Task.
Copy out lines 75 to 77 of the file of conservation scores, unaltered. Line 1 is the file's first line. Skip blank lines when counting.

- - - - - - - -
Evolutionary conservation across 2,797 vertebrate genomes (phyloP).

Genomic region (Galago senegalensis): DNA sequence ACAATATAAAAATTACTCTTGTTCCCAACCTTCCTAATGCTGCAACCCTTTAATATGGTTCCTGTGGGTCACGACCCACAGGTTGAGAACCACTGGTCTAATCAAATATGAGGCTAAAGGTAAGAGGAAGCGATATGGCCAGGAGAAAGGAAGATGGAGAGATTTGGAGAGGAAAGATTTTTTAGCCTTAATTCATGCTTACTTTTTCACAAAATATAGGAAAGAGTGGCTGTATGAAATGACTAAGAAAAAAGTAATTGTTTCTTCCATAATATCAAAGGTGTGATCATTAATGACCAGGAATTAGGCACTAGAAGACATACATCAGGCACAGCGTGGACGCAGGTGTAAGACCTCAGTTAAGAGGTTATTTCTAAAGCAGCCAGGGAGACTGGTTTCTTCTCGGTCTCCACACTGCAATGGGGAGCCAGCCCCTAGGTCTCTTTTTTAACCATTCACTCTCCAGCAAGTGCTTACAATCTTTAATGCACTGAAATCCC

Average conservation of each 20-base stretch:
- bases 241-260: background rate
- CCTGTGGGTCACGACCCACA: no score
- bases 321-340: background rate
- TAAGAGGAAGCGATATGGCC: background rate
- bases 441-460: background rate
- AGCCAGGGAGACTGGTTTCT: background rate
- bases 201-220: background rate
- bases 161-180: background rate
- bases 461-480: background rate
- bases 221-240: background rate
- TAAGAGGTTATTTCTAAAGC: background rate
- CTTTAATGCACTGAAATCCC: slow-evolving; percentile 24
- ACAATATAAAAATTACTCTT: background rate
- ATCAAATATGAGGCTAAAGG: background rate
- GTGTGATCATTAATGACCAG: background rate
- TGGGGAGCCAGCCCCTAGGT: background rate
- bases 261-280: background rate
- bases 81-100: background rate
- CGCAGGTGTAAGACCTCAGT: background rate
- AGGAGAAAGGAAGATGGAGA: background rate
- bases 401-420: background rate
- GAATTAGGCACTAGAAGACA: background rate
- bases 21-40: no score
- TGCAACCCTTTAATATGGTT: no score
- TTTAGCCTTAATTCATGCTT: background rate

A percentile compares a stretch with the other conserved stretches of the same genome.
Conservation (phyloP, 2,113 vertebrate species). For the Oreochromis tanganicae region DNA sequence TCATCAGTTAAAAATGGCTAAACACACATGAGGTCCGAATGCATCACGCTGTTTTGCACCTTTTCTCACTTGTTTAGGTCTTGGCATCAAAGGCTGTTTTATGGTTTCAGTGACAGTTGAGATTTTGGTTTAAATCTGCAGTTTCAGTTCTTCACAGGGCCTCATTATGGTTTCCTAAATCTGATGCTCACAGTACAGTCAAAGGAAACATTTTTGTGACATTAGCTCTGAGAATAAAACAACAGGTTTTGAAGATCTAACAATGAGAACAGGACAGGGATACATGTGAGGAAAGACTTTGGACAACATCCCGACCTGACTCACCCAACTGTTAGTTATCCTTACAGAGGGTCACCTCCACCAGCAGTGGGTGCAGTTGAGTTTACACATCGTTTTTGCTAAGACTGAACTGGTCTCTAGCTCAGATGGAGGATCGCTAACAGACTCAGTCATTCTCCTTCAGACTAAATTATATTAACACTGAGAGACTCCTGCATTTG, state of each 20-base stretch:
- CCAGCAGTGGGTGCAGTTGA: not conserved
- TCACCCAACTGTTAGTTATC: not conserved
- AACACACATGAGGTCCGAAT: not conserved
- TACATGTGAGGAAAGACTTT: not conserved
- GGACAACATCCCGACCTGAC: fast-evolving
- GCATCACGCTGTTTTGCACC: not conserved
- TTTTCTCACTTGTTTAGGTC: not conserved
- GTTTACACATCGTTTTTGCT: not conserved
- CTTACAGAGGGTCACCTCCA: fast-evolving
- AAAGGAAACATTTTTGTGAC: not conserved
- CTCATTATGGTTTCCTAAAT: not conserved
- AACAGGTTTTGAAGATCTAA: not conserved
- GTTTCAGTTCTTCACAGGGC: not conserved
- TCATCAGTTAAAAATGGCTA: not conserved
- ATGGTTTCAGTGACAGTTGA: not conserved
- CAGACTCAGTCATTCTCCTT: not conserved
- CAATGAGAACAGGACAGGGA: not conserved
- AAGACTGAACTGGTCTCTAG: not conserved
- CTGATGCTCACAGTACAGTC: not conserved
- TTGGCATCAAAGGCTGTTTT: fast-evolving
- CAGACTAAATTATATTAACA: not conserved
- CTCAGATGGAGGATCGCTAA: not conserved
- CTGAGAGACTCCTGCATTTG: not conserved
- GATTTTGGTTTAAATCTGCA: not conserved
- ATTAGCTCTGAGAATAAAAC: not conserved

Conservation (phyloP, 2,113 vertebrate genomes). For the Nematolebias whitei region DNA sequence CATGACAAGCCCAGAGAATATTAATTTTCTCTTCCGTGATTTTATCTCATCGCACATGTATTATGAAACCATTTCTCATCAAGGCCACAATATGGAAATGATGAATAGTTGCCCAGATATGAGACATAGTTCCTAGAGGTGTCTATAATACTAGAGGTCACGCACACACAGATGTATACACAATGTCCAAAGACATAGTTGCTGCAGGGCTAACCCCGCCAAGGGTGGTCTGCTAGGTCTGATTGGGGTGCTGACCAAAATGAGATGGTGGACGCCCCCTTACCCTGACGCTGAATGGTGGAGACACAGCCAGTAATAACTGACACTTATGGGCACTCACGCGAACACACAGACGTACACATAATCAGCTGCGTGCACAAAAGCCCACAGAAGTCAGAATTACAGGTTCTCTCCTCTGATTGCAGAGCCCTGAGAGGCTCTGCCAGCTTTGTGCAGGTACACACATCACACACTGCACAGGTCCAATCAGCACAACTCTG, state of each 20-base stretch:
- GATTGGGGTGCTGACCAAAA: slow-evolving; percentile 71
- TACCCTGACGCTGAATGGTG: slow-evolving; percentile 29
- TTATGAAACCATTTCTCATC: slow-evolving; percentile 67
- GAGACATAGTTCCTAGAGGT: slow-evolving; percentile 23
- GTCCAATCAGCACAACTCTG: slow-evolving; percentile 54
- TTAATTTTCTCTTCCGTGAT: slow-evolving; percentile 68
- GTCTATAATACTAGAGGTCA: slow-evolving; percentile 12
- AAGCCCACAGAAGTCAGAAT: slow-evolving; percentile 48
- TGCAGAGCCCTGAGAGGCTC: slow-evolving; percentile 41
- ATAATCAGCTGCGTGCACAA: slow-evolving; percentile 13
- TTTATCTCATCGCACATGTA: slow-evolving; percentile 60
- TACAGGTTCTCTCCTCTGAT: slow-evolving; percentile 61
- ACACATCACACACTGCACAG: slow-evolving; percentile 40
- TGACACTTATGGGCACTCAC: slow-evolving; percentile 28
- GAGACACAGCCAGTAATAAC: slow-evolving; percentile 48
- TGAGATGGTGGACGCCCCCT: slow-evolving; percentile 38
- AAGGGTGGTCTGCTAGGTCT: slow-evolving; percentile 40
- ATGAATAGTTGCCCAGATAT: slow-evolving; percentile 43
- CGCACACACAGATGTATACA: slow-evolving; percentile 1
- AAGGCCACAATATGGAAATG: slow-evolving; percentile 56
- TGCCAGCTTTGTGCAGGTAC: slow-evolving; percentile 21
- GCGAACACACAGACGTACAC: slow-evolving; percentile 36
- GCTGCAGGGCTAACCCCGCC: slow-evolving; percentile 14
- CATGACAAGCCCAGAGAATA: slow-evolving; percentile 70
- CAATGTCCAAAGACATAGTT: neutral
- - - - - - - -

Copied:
- CGCACACACAGATGTATACA: slow-evolving; percentile 1
- AAGGCCACAATATGGAAATG: slow-evolving; percentile 56
- TGCCAGCTTTGTGCAGGTAC: slow-evolving; percentile 21